Medical instrument

Gastric bypass

Mixed technique. Reduces the stomach and manipulates the intestine to limit fat and sugar absorption

Gastric by-pass is a bariatric surgery procedure to correct morbid obesity. It is a mixed technique, as it reduces stomach capacity to favour prompt satiety, and manipulates digestion to limit the absorption of calories in the form of sugars or fats.

It is a complex operation because of the characteristics of obese patients and should only be performed by expert surgeons in hospitals with the best facilities and equipment. There is a 3-5% risk of haemorrhage, infections, pulmonary embolism or suture failure. The choice of specialist team and clinic is fundamental for minimising possible complications.

How is the operation performed?

By laparoscopy, with small incisions and without the need to open, the general surgeon divides the stomach, creating a small reservoir. The patient feels satiated early and reduces his or her appetite. This surgery also excludes a part of the small intestine, manipulating the route that food follows and shortening digestion. It thus reduces absorption of food, especially sugars and fats.

Who can be a candidate for this surgery?

With a BMI of more than 35, any patient is a candidate for this surgery, although other factors are studied before establishing the treatment. Gastric bypass cannot be performed on patients with severe cardiac disease or mental and cognitive problems that prevent them from understanding the surgery and committing to changing their habits. This treatment is also contraindicated in some patients with eating disorders.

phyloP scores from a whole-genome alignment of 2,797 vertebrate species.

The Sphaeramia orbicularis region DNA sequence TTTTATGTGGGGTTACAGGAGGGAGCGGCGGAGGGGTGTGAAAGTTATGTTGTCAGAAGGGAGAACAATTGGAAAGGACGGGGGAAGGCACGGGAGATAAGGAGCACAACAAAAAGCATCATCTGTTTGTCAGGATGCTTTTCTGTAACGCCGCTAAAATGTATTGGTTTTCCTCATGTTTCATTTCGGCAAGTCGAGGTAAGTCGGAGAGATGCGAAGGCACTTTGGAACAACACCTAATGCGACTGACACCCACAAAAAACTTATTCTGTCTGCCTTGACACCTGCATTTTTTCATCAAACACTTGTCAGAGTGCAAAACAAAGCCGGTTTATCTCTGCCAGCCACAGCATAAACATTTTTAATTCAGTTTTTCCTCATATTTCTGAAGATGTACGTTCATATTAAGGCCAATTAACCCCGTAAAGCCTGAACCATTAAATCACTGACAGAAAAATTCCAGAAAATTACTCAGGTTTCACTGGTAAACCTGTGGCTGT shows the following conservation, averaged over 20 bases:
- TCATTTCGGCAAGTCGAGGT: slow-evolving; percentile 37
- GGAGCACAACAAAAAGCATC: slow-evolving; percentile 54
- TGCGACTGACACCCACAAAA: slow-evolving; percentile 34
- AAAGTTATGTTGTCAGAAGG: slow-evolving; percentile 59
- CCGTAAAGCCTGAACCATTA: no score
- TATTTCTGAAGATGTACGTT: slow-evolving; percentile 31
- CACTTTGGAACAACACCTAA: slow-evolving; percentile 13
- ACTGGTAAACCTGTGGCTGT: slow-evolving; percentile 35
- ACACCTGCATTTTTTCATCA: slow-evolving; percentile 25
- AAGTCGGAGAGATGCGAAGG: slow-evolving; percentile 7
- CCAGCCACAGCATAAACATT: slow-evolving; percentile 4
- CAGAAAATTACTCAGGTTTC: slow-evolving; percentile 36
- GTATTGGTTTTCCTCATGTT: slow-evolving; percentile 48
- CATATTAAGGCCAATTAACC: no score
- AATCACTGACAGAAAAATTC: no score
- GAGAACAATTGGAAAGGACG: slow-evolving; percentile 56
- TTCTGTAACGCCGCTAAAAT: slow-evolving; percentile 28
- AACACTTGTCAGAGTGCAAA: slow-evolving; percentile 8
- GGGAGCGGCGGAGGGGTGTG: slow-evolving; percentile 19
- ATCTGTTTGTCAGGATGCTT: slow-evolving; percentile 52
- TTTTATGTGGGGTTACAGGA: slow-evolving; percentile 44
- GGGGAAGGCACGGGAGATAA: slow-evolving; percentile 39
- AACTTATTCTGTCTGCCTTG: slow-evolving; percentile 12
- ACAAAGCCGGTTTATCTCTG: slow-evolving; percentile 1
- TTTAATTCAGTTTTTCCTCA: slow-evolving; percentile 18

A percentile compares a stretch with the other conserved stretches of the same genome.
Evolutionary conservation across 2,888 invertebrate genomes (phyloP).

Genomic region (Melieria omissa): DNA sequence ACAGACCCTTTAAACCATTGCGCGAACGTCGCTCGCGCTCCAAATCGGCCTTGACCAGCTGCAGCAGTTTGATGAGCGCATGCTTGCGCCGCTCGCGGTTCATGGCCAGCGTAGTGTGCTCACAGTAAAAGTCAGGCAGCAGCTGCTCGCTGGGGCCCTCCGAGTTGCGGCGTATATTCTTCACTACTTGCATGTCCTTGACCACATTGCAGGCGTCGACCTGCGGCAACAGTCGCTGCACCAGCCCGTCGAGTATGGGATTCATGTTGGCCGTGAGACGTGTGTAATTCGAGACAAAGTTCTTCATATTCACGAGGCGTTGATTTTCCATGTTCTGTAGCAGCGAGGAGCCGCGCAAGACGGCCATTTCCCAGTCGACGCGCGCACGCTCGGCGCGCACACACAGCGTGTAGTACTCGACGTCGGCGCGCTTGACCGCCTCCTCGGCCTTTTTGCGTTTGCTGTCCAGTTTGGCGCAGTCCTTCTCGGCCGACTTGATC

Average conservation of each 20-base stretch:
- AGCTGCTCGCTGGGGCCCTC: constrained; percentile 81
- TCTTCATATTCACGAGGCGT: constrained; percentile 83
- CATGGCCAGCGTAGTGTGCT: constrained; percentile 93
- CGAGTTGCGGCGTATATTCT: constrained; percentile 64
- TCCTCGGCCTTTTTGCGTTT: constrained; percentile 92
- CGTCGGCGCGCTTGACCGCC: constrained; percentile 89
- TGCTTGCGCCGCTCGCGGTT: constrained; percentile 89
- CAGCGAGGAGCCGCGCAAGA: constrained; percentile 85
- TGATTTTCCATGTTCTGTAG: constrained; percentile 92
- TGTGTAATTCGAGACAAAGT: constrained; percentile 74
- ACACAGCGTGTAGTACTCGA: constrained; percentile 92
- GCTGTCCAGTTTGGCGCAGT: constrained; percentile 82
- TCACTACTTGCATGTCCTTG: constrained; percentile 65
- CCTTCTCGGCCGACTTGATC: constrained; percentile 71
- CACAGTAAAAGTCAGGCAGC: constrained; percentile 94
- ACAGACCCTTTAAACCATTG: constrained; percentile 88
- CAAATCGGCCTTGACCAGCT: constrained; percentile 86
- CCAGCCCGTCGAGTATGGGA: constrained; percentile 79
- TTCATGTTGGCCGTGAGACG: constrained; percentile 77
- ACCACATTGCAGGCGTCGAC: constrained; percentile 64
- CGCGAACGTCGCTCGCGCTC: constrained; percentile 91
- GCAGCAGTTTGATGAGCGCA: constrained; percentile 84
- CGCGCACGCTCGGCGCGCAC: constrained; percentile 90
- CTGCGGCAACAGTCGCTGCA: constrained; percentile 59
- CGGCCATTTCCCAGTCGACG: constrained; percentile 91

What happens after the operation?

Although each patient evolves differently, bypass surgery requires around 3 days of hospitalisation. After two weeks the patient can return to work and continue with his or her normal activities. A gentle, controlled and progressive return to sport is recommended, and sport can be practised normally after 3 or 4 months.

The diet will be prescribed by a doctor. Patients can usually ingest liquids the day after the operation and progressively add other foodstuffs. After 3 or 4 months, patients start a normal diet under specialist supervision.

The most immediate benefits are found in the first month, with control of diabetes and sleep apnoea, the main disorders associated to morbid obesity. The patient notices a better quality of life in the first few weeks, sleeping better and ceasing to need insulin.

Weight loss is fast during the first six months, representing 60-70% of the total target. Weight reduction then becomes slower and stops after 12 or 18 months, when the patient reaches his or her definitive weight.

Like other bariatric surgery procedures, bypass is indirect surgery. The technique in itself does not solve the problem, but helps the patient to lose weight. Patients themselves have to manage their condition and actively participate in its cure.

How is bypass different than other bariatric surgery techniques?

Unlike purely restrictive techniques that limit stomach capacity without affecting food absorption, a gastric bypass shortens the route that food follows, thus limiting the absorption of calories in the form of fats or sugars.

Although this surgery is very effective for losing weight, its main disadvantage is related to the poor absorption of some basic elements such as some vitamins, iron or calcium. Patients have to take supplements for the rest of their lives in order to prevent some nutritional deficiencies.

Some patients also present other side effects such as diarrhoea or Dumping Syndrome, one of the most common after a bypass, characterised by the onset of discomfort after eating in the form of tremors, dizziness and general malaise.